What we can do is to cost education appropriately and that is what is done in developed countries. You put a cost to how much is needed to train a doctor or a lawyer in a year. But there must be scholarships like we had in the days of our fathers. If you are indigent and you are smart, you should be given a scholarship. Secondly, there should be bursaries. In America today, what people who live in a state pay is different from what you pay when you come from outside of that state to study in their university. For example now, if I live in Texas, I will not allow my child to go and study outside of Texas. It will be cheaper for them to study in Texas because I will pay state tuition but if they go outside of where I pay my tax, they will pay higher tuition.
The last one is loans. If a student is not smart enough to get a scholarship or is not qualified for bursaries, they can take loans and will repay when they start working. So, whichever way, you will still be able to go to school. But if we say students should continue to pay N90 a year and we expect their hostels not to have bedbugs, we are deceiving ourselves.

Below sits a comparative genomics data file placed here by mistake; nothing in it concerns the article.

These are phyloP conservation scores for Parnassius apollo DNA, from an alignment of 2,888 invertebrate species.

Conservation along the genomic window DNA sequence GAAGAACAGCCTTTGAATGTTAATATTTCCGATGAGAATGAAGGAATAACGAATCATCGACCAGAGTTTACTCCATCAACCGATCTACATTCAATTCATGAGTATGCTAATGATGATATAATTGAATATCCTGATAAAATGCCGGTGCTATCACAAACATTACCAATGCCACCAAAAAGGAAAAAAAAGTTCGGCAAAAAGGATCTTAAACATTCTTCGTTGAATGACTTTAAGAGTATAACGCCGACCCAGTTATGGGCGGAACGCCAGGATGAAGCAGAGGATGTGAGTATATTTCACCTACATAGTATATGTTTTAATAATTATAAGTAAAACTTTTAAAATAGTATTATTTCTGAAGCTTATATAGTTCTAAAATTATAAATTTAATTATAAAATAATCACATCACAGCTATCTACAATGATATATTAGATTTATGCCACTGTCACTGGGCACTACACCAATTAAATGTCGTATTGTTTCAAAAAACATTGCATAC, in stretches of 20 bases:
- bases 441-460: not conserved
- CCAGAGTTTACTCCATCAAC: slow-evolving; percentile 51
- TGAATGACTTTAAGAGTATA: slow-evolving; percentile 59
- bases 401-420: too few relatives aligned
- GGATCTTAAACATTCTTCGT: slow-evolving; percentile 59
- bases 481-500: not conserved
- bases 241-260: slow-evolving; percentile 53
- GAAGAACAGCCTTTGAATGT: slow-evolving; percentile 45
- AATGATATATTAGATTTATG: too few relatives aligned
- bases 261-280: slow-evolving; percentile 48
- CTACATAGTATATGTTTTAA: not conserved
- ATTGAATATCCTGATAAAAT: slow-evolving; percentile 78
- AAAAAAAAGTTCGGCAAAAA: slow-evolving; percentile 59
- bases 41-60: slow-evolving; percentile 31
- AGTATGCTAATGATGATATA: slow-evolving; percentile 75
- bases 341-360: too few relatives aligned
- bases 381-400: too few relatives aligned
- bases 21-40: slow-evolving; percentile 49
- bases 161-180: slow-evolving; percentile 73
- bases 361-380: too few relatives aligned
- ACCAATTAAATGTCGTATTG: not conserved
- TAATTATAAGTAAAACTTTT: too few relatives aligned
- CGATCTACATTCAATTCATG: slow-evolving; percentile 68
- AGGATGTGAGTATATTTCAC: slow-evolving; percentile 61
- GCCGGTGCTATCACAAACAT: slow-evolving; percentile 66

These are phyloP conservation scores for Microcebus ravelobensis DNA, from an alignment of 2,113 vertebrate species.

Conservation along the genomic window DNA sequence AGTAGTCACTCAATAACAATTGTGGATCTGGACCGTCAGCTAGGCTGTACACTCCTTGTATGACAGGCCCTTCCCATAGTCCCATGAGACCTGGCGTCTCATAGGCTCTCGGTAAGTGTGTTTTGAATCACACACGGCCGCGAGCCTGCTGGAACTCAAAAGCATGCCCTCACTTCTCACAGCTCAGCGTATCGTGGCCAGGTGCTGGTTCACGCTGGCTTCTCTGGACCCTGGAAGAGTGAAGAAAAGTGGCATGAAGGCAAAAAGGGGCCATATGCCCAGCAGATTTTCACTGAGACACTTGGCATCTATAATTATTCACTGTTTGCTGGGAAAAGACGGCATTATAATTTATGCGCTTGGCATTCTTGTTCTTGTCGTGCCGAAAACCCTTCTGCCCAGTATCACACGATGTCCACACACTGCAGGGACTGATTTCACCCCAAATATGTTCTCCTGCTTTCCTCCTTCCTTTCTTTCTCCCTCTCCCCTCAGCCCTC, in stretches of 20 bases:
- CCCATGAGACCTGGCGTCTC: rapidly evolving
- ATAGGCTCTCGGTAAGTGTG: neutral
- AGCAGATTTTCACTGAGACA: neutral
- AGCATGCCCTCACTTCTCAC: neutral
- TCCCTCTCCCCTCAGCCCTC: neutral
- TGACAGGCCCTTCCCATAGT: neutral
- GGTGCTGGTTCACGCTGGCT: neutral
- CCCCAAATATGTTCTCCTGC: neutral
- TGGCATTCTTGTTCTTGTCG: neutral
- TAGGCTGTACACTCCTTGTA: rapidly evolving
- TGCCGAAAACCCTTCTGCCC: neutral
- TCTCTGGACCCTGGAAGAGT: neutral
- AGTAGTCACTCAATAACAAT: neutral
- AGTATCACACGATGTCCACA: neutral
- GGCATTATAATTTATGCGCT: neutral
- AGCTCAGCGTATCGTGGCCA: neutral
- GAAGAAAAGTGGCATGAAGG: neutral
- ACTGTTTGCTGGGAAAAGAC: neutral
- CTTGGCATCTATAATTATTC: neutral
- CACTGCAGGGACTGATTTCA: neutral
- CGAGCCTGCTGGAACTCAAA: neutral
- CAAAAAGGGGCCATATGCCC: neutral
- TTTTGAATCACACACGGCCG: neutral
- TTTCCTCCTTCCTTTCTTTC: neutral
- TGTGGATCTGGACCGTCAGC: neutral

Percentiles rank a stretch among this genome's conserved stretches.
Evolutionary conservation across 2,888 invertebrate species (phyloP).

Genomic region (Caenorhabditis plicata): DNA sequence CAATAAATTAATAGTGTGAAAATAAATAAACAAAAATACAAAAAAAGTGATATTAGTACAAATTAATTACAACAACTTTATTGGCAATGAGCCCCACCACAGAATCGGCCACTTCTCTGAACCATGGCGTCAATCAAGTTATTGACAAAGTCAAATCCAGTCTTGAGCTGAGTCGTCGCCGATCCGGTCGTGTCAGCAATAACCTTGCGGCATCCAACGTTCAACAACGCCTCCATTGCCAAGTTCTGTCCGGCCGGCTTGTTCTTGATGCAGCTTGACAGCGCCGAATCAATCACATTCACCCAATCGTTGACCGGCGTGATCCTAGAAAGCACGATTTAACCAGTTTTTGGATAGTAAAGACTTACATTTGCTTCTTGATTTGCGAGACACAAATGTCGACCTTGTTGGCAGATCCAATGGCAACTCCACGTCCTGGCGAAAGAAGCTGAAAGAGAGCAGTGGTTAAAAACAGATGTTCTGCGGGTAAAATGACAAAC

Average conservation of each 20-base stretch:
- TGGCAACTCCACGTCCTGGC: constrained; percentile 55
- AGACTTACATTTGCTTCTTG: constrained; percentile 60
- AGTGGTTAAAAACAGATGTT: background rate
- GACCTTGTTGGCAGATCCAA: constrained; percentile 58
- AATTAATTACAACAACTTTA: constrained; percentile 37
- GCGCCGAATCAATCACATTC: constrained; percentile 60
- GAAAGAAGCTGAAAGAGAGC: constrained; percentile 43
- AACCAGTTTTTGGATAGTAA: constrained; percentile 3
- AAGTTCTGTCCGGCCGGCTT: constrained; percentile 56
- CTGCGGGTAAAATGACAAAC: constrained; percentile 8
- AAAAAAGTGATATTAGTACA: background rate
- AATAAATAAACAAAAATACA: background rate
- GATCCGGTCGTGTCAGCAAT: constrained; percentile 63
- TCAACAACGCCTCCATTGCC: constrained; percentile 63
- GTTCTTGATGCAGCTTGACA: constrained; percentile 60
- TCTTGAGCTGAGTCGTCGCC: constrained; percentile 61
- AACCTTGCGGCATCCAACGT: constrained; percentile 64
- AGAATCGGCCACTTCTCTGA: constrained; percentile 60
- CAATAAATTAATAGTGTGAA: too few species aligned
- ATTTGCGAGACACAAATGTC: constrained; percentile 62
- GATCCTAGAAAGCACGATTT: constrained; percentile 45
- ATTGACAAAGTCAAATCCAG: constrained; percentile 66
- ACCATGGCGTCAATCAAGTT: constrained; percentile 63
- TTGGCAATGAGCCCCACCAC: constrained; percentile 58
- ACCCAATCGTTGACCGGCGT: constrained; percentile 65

But if varsities spend so much on electricity bills, why can’t they generate their electricity to reduce cost?
We have a lot of issues and there are so many things we need to change. I have not been paid since February because of the ASUU strike and why I am saying this is that some of these things are fundamental. The way we run universities here is like the civil service. We did not put a lot of premium on grants which is the other way of attracting funding. For the $600,000 project I mentioned earlier, the University of Ibadan takes 10 per cent of the money for administration. Our universities have not been very strong about grant attraction. But I will also balance that by asking: how many grants are available in Nigeria? For me, all the grants that I have taken are from outside of Nigeria.